Chennai’s earliest buildings in the Art Deco style can also be seen along sections of Netaji Subhash Chandra Bose Road, from EID Parry, and the Esplanade area. Sujata says, “The old insurance and banking buildings had the characteristic of the ziggurat. Approaching a corner with a curve was another feature seen across buildings in the older parts of the city. CIT Colony, Gandhinagar and the homes of movie stars of yesteryear also had strong decorative elements: fascinating floors, mosaics, stairs with wooden balls at the top and balustrades.

United India Insurance Building

United Indies Insurance Building | Photo credit: BRS Sreenag

Ashmitha Athreya, architect and operations manager at Madras Inherited, a citywide initiative that undertakes heritage awareness, preservation and conservation in the city, organizes heritage walks through Triplane, Mylapore and T Nagar. “It’s fascinating to see Art Deco characters on buildings like the Dare House. The townhouses on Nadu Street in Mylapore have jaalis with sunburst elements, and we also see deco patterns in the Broadway Talkies and other buildings on NSC Bose Road. Athreya observes that the style emanated from the wealthy as the landed class sought to adopt this new architectural style, and, “over time the middle class borrowed elements from it, so you find decor throughout the town”.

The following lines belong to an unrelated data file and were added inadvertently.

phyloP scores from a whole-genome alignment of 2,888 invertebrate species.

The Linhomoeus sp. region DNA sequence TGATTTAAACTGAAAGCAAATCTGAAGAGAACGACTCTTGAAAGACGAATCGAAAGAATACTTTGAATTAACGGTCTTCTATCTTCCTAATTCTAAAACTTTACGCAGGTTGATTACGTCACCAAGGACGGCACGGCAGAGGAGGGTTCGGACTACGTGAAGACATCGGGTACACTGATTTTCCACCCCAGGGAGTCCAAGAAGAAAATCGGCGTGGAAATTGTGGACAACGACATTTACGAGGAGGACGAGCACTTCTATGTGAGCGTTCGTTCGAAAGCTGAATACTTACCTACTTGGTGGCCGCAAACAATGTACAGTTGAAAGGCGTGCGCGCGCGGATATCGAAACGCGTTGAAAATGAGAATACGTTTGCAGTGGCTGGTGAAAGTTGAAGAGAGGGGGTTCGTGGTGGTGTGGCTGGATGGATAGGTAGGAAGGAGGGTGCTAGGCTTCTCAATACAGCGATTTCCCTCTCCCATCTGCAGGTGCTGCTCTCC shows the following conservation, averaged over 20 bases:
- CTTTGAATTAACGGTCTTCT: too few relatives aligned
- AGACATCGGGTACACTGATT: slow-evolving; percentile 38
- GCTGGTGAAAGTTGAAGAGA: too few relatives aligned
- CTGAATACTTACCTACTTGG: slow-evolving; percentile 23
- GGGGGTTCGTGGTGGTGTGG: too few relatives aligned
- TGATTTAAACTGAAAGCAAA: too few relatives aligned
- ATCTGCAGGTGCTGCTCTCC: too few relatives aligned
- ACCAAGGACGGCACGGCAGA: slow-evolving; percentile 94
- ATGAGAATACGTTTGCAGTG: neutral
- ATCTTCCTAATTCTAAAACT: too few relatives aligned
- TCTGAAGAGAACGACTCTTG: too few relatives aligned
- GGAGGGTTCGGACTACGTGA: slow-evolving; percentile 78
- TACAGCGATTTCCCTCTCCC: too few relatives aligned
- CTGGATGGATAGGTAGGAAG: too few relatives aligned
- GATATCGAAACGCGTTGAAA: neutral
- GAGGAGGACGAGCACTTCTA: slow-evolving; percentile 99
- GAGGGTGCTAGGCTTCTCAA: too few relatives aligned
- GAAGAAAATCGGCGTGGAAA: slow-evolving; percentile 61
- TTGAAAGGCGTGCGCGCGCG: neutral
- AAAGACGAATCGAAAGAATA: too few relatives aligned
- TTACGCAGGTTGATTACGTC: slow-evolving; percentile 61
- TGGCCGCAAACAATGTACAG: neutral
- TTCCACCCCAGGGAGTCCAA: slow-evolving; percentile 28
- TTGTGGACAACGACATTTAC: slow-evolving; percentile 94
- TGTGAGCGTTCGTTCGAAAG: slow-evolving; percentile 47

The movement was short-lived in Madras. It was a time when concrete was first used, cantilevers were built, and nautical designs, like portholes and curved balconies, first appeared in apartment buildings and apartment buildings. local offices. “Casino Cinema Hall, Kamadhenu Theatre, all had soaring vertical lines; other buildings in George Town and the Esplanade feature some of the best features of the Deco movement, such as the Olympic Rings and the Frozen Fountain design. This movement also coincided with the discovery of Tutankhamun’s tomb in Egypt, so you find Egyptian motifs in the deco buildings,” says Sujata Shankar.

While some buildings built for business still stand, historian V Sriram laments the decay and destruction of the city’s Art Deco residences. “The movement has been the worst casualty of modernization in Chennai. Our Indo-Saracenic buildings are larger than life and command pride of place, but in private spaces the decor is quickly disappearing. Many houses in RA Puram and Mandaveli have disappeared. Meanwhile, Mumbai is doing a fantastic job of saving its Art Deco stretch on Marine Drive.